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Clifford T Ward
Home Thoughts and Gaye
by John Combe
Local music historian John Combe writes about the solo career of Clifford T Ward.
Clifford T Ward
Clifford T Ward died in 2001 aged 57 after a long illness.
He had suffered from multiple sclerosis, and died from pneumonia.
His songs had been recorded by performers such as Art Garfunkel and Ringo Starr.
He had only had two chart singles - the biggest hit Gaye reached number eight in the charts.
He finished above the Beatles in a poll on the best music of the Queen's reign - the Radio 2 poll saw Ward's Home Thoughts From Abroad come 4th, despite failing to get into the charts as a single.
The beginning of 1968 saw Cliff studying hard at Worcester Teacher Training College, although he hadn't given up his musical interests.
He had been demo-ing his new single for CBS, 'Naughty Boy', with the help of Ken Wright and Bev Pegg.
Unbeknown to Ken, he even formed another 'Simons Secrets', which was the old 'Bridge St Jump Band', including Ian Simmonds on guitar and Rob Elcock on drums.
The single was released in April, followed by a second single 'Keeping My Head Above Water', which was released at the end of the year.
Neither record did very much, and the year brought to an end the many incarnations of Cliffs beat groups.
Undeterred, Cliff kept on making demos at Bev's studio in Kinver, and in autumn 1970 took up a full time teaching post at Bromsgrove High School.
Cliff still had a publishing contract with Blue Mountain Music and was writing songs for 'Bronco' with Kevyn Gammond, including 'A Matter Of Perspective', B-side of a single, and 'Misfit On Your Stair', on their 'Country Home' album.
The Peel connection
Meanwhile, loyal and helpful friend Ken Wright had moved to London and got a job as an accountant at the BBC.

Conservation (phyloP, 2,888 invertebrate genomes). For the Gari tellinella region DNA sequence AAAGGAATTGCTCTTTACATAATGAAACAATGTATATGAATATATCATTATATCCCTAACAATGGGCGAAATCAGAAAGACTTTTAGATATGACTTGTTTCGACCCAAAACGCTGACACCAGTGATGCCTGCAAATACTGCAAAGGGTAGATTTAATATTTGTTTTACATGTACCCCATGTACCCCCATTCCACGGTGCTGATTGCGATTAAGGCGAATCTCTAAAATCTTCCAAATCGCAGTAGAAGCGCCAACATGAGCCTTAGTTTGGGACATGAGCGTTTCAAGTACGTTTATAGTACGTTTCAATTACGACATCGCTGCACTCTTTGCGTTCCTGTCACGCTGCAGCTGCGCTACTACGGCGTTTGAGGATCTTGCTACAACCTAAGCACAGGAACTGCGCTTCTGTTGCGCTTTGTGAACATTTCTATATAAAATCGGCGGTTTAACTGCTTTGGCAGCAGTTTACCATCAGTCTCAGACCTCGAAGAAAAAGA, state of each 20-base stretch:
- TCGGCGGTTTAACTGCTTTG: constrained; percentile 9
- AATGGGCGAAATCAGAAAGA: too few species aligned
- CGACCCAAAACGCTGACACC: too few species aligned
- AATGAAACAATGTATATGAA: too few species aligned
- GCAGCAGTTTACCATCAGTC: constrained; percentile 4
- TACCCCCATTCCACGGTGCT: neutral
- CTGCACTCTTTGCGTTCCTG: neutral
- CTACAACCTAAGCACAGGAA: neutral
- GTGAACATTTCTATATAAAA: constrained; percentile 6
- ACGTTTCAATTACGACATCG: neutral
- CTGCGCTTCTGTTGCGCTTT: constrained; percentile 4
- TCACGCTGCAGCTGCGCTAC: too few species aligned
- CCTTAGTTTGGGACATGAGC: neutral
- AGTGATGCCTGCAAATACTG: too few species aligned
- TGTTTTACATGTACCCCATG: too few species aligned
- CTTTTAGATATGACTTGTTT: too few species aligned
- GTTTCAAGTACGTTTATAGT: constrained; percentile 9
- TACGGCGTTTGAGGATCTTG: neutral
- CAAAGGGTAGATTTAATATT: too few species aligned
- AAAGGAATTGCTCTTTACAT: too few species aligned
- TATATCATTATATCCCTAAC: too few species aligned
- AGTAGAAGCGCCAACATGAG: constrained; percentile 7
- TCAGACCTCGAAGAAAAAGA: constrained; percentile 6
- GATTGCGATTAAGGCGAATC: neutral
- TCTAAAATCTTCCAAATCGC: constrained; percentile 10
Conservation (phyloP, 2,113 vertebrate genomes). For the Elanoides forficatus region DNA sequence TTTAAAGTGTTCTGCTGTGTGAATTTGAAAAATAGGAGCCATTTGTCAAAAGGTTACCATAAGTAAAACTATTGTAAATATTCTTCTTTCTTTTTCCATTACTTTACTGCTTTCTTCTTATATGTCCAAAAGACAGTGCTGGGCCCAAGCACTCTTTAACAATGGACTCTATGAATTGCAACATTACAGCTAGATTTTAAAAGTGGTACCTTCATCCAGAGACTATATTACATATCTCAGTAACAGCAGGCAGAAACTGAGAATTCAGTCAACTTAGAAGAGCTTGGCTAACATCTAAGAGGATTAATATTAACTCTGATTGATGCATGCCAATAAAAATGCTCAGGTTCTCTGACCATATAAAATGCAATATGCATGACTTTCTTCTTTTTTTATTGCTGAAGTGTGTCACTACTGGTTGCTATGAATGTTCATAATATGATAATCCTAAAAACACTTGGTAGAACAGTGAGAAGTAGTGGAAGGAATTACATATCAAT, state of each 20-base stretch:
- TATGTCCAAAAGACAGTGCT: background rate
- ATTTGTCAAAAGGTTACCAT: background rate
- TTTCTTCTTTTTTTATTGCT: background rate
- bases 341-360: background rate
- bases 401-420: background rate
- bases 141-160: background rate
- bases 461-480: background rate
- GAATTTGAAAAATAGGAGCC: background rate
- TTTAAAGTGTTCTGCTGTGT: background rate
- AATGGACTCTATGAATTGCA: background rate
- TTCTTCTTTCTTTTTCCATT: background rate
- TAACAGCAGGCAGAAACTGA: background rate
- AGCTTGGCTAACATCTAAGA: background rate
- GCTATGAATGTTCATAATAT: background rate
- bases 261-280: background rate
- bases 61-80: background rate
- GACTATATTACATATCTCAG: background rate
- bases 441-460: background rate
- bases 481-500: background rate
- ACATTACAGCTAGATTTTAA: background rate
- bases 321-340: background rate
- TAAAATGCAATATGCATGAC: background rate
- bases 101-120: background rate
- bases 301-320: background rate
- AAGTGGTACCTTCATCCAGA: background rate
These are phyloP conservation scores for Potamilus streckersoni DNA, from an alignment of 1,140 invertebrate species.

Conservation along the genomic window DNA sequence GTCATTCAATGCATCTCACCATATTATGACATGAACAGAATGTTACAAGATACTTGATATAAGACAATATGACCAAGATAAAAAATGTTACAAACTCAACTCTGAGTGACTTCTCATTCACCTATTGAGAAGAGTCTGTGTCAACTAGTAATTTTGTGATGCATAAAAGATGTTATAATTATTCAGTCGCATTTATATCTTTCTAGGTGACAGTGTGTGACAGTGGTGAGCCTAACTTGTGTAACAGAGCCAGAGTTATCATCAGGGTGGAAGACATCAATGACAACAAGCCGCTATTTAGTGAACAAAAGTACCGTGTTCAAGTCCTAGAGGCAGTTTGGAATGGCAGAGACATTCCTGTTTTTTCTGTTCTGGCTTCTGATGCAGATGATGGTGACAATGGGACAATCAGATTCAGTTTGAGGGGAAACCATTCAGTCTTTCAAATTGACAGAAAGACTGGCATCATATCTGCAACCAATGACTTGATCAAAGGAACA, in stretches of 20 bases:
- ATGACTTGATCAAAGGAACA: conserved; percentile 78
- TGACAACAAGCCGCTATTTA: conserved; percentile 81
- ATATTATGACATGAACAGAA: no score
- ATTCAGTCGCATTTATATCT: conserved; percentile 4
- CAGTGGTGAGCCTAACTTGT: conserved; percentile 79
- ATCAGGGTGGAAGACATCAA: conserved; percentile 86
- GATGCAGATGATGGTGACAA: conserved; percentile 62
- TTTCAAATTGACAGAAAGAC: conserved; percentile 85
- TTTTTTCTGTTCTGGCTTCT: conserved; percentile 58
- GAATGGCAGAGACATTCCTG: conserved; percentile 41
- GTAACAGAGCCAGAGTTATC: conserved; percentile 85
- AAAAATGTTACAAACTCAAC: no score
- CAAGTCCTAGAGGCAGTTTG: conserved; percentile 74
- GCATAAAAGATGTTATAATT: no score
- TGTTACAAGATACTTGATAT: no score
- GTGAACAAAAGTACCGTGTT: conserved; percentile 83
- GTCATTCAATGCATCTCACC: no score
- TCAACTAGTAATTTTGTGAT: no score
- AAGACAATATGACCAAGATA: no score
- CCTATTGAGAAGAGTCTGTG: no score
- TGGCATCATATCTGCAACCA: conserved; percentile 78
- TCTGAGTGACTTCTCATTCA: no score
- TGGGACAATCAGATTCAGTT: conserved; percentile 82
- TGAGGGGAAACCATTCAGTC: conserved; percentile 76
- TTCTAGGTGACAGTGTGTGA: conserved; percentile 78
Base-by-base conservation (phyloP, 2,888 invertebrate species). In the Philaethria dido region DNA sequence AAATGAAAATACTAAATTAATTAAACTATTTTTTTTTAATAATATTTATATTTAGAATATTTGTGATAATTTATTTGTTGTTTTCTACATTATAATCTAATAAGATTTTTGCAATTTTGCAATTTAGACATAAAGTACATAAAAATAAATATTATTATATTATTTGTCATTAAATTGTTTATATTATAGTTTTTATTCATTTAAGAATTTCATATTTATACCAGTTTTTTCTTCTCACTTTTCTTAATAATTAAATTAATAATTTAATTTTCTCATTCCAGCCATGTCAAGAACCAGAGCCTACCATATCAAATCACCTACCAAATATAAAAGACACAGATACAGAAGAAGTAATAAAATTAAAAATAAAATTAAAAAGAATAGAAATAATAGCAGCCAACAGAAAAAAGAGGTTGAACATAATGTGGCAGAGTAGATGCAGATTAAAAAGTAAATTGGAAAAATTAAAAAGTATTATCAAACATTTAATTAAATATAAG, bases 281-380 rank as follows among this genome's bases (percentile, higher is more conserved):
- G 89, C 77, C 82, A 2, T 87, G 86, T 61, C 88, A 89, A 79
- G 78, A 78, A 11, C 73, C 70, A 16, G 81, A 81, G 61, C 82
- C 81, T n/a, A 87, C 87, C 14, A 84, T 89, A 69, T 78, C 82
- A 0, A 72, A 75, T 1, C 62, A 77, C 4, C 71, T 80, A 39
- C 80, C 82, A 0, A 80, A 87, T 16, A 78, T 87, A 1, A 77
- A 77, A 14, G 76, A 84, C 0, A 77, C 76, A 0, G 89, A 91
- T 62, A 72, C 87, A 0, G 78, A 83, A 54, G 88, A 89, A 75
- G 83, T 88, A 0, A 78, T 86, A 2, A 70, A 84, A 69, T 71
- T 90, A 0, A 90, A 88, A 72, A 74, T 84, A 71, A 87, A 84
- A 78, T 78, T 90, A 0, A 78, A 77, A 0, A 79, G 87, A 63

He passed one of Cliff's tapes on to John Peel's producer, John Walters, who in turn passed it on to Clive Selwood, former head of Electra Records in the UK, who had formed Dandelion Records with John Peel in October 1971.
They started the label to promote new artists and Clive was particularly keen on Cliff's songs.
Cliff became Dandelion's latest signing, under the signature of Clifford T Ward.
They started recording almost straight away, at the Marquee studios in London in January 1972, and got in Richard Hewson to do the string arrangement.
Richard had worked with James Taylor and the Beatles, so he had quite a pedigree.
The album was called 'Singer-Songwriter' and was launched with a small promotional gig at the Speakeasy with Derek Thomas, Kevyn Gammond and Johnny Pasternak in the backing group.
In spite of heavy publicity and Radio One shows like Johnny Walker and Sounds of the 70s, the two singles released, 'Carrie' and then 'Coathanger' did not generate large sales.
Even so, Clive Selwood's enthusiasm was undiminished, and Cliff's second album was half-recorded when Clive and John Peel decided to close down Dandelion Records.
Clive Selwood managed to place Cliff with Charisma Records, and so in January 1973, Cliff found himself on a major label with half an album already completed.
After listening to a demo of 'Home Thoughts' the second album's title, Tony Stratton-Smith, the owner of Charisma Records, was enthusiastic about Cliff's "pure English voice", and was right behind the record.
Recording continued with Derek Thomas on guitar, who was a reporter on the Kidderminster Shuttle.
He had been with Cliff for some time, and was joined by ex-'Crawling Kingsnakes' and 'Bonehead' bassist Terry Edwards.
Ken Wright was on drums and Richard Hewson came in again for the string arrangement.
They did another John Peel radio session where they played 'Gaye' and other tracks off the forthcoming album.
The recording was finished in February, and after various remixes and a recutting, 'Home Thoughts' was eventually released in April 1973, to ecstatic reviews in the music press.
The single 'Gaye' was released first and was slow to move, but with extensive playing and nationwide publicity, using the schoolteacher angle, it reached the Top 50 in June, eventually rising to number eight.
Although never a huge hit 'Home Thoughts' is a classic album and has sold well over many years.
All this success brought an abrupt end to Cliff's teaching career, and he gave his notice in at Bromsgrove High School.
The media circus began for Cliff with rounds of radio and TV spots including two appearances on Top of the Pops.
He was not so keen on live performances and only had one high profile gig at the Queen Elizabeth Hall in London, where he appeared supporting Twiggy.
'Gaye' was even a number five later in Brazil, but was never materialised on.
The musicians on the album, Derek Thomas, Ken Wright and Terry Edwards, all went on to successful careers in their various ways.
As for Cliff, all those years of one night stands and countless hours of songwriting and recording had finally paid off, and he had an interesting career ahead of him, until he was struck down by multiple sclerosis in the mid-80s, which led to a premature death in 2001.
last updated: 23/09/2009 at 16:12